Dialogue is the only solution. For Israel, long term viability as a Jewish, democratic state in lieu a two-state solution could be demographically impossible. Two states for two peoples to express self-determination is the way forward.
The situation in Israeli-Palestine requires leadership, from both sides, and in all aspects of our societies. We cannot just leave the hard work for our politicians, all of us have our part to play. Think about the mothers who teach their children tolerance, fairness and forgiveness.
Your comments, irrespective of your intentions, will inevitably be seen by Palestinians and anti-Israel activists as an incentive not to reach an agreement; as an indicator that if things fall apart, Israel will be blamed; and as legitimizing boycott activity.
It seems, and this is surely yet another "optimistic" observation, that something is happening, perhaps a ray of light in the overall doom and gloom atmosphere characterizing the current round of talks.
It's okay to pressure the Israeli government to do its share in order to promote a peace accord, but it seems many have forgotten that there are two sides to this conflict, and that the welfare of the Palestinians depends on many things.
In 1993, surprised by their leaders' bold initiative, Israelis and Palestinians were quite hopeful. Twenty years later, the environment has become toxic, polluted by the ill-will generated by the negative behaviors of both parties.
The Israeli intelligence community knows full well that in their case, good fences may not always make for good neighbors, but risks being taken to aid moderate rebel villages, rather than combat them, are paying off in security.
An agreement based on existential interests shared by the three states is immeasurably more efficient than foreign forces which are not defending their own country here.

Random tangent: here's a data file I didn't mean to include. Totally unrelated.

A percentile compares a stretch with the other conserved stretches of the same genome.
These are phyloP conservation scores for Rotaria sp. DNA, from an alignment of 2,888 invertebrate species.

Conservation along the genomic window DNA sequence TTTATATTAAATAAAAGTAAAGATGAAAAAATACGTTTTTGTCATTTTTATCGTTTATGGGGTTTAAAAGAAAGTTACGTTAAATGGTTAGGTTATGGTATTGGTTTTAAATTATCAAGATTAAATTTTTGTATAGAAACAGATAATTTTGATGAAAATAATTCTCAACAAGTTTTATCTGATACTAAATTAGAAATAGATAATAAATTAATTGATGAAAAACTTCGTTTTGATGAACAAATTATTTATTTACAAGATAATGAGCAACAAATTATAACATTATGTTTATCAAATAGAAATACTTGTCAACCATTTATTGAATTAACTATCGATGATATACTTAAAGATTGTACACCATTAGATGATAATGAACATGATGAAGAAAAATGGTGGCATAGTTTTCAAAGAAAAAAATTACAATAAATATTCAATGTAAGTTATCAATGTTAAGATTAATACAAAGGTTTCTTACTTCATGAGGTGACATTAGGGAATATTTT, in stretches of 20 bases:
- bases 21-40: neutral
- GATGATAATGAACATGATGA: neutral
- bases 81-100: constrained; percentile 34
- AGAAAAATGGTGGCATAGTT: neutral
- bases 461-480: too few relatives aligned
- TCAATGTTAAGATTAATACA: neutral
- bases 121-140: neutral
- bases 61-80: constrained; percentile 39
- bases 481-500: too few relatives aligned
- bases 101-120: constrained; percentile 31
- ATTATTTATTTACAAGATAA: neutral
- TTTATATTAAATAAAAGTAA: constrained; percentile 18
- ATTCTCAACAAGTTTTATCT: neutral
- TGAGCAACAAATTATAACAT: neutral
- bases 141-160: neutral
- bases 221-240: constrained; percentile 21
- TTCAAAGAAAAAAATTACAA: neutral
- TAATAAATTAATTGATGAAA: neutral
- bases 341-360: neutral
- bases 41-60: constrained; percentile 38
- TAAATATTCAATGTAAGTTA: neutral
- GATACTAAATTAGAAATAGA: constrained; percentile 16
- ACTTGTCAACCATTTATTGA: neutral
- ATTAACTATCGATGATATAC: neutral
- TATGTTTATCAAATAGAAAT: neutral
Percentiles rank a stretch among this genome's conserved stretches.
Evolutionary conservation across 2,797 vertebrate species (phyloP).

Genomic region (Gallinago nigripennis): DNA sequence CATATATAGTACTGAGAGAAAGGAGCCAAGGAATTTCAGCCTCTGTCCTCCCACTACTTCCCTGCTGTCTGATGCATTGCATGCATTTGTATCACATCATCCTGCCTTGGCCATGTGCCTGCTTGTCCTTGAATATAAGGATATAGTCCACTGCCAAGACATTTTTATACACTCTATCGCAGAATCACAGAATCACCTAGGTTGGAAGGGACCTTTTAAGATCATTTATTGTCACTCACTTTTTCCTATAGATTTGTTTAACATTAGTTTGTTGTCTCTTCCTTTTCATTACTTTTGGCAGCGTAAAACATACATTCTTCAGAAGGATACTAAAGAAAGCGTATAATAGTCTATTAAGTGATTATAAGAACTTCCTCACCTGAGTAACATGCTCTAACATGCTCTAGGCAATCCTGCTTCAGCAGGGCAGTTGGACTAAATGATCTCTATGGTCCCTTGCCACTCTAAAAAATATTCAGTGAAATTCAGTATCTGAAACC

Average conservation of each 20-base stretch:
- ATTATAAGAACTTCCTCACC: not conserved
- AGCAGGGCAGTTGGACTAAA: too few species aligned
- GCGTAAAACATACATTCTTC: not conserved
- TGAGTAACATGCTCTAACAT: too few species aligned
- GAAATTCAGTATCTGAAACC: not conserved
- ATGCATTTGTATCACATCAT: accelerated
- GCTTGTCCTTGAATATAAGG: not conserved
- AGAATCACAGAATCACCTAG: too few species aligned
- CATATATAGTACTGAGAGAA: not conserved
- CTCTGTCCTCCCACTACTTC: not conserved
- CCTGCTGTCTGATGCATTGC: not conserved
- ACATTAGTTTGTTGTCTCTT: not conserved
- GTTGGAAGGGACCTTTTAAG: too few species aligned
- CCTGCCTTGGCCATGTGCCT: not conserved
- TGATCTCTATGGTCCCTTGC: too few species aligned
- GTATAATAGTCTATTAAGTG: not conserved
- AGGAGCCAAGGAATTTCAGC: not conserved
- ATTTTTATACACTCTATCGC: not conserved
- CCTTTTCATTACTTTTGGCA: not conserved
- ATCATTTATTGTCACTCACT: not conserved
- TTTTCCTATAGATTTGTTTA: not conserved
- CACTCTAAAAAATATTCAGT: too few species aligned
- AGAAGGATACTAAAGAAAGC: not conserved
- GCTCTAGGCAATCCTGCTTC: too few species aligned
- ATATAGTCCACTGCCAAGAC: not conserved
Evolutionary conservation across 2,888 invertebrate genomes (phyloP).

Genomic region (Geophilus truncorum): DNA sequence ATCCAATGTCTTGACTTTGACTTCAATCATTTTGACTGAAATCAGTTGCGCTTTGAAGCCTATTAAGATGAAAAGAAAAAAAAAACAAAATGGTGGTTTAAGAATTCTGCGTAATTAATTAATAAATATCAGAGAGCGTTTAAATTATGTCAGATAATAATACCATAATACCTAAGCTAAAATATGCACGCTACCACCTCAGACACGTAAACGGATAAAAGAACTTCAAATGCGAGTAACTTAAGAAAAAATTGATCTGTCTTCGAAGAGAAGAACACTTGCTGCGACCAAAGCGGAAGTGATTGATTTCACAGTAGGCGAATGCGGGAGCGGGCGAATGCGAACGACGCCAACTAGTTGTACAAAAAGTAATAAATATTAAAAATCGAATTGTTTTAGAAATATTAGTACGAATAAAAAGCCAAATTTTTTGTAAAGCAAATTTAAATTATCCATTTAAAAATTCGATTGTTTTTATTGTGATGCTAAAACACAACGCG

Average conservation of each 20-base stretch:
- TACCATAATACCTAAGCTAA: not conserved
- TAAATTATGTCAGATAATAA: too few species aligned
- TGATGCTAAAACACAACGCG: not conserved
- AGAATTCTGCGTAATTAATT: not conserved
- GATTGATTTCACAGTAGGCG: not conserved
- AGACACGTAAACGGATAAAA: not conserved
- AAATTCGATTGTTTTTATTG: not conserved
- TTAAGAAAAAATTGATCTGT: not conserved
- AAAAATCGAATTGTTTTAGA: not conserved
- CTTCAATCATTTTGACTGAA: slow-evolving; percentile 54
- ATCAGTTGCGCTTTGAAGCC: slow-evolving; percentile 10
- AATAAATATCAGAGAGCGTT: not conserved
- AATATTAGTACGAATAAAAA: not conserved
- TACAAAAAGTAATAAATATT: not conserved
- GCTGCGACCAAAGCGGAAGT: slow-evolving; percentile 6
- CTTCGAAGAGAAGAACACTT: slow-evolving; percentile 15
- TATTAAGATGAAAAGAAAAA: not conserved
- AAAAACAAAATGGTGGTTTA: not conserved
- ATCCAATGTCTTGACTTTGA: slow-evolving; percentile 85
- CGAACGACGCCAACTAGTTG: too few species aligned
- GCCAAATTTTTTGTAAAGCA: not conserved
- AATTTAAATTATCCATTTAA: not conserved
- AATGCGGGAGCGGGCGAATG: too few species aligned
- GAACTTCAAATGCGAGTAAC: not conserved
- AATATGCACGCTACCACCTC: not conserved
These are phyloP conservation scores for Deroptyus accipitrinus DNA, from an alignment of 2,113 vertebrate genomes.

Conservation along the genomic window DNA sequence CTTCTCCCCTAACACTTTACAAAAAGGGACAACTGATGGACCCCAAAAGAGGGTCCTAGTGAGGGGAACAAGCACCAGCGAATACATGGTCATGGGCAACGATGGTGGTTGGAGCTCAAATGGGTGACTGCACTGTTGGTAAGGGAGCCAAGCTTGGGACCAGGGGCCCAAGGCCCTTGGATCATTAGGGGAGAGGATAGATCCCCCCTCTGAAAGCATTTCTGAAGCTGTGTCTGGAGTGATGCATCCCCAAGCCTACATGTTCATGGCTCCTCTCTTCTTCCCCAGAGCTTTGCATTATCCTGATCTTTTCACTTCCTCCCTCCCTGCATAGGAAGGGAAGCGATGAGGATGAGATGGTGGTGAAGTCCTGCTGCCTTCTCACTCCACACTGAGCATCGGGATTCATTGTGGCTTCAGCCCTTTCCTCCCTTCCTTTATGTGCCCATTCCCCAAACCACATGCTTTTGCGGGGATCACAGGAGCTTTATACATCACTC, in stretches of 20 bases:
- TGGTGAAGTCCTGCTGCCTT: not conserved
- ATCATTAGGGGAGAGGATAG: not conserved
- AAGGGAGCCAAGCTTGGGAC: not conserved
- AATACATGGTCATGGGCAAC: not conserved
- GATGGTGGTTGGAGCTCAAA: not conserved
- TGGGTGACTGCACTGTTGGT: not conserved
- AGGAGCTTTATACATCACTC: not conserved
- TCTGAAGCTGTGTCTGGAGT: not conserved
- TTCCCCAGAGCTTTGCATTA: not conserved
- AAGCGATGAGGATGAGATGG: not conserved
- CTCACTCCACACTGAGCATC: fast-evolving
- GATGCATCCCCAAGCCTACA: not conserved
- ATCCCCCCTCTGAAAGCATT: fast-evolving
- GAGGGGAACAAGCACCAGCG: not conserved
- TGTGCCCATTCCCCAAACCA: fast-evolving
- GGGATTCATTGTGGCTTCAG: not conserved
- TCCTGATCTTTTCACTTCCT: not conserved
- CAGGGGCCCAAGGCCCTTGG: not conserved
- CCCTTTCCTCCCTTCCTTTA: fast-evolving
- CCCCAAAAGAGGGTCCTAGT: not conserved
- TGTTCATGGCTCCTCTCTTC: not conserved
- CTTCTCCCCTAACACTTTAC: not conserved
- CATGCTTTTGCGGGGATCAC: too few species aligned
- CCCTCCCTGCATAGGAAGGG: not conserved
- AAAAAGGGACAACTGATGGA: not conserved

Israel is now facing the serious prospect of widespread boycotts and restrictions carefully targeting settlement activities, as distinct from Israel itself.
The Israeli government continually emphasizes their need to ensure their security throughout peace negotiations, but the Palestinians assurances for security are so often overlooked and disregarded.
Israeli leaders can argue publicly that there is no connection between the Iranian and Palestinian situations, but the Israeli public knows better, and if international agreements do not work here, why will they work there?
While I never intended on being the face of any social or political movement, distinction, separation or stance as part of my affiliation with SodaStream, given the amount of noise surrounding that decision, I'd like to clear the air.
What is behind the growing rift between Israel and American Jews?
Scandinavian film buffs know about it, as well as other Europeans, but it remains a secret to most North Americans.
Neither Netanyahu nor Abbas has demonstrated bold and visionary leadership, which is surely needed at this fateful juncture. The Israeli-Palestinian annals are saturated with self-denial and resistance to the inevitable, and there is little evidence that much has changed.
In a meeting I had this week with a congressional candidate, I was reminded of the power of the myths that define conventional wisdom about the Israeli-Palestinian conflict and the challenge they pose for rational discourse.